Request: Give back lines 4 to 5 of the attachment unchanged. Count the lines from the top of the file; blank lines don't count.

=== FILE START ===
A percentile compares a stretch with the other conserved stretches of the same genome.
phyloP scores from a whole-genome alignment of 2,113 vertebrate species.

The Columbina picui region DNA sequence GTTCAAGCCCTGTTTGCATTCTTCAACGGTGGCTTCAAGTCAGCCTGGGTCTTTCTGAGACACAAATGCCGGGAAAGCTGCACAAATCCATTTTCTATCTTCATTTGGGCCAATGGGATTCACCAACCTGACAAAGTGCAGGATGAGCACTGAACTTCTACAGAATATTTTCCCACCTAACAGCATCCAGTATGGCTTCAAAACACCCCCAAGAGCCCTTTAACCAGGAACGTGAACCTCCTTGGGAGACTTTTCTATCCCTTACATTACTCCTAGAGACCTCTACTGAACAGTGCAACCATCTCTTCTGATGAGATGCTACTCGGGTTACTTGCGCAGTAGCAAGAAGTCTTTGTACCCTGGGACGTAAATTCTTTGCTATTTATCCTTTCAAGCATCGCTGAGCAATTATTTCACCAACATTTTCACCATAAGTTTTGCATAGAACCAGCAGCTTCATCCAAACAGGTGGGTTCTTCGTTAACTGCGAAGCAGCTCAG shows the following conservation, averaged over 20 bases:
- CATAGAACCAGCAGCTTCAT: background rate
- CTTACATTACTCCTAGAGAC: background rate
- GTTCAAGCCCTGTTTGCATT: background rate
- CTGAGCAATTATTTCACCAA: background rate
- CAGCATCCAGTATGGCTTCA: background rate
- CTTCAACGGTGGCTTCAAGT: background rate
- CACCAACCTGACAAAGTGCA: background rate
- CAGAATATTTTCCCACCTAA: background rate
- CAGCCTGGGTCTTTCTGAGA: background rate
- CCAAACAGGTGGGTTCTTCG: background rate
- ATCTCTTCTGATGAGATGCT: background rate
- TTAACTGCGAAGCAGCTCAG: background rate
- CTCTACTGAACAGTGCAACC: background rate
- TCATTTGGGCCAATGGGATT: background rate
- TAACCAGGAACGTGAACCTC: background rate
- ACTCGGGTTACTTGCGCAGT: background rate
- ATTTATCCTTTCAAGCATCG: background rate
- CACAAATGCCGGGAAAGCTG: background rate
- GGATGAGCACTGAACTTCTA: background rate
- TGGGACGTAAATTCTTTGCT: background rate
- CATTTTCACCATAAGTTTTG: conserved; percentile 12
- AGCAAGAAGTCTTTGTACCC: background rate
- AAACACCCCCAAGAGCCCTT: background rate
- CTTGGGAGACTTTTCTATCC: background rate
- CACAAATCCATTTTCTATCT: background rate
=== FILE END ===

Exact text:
- CATAGAACCAGCAGCTTCAT: background rate
- CTTACATTACTCCTAGAGAC: background rate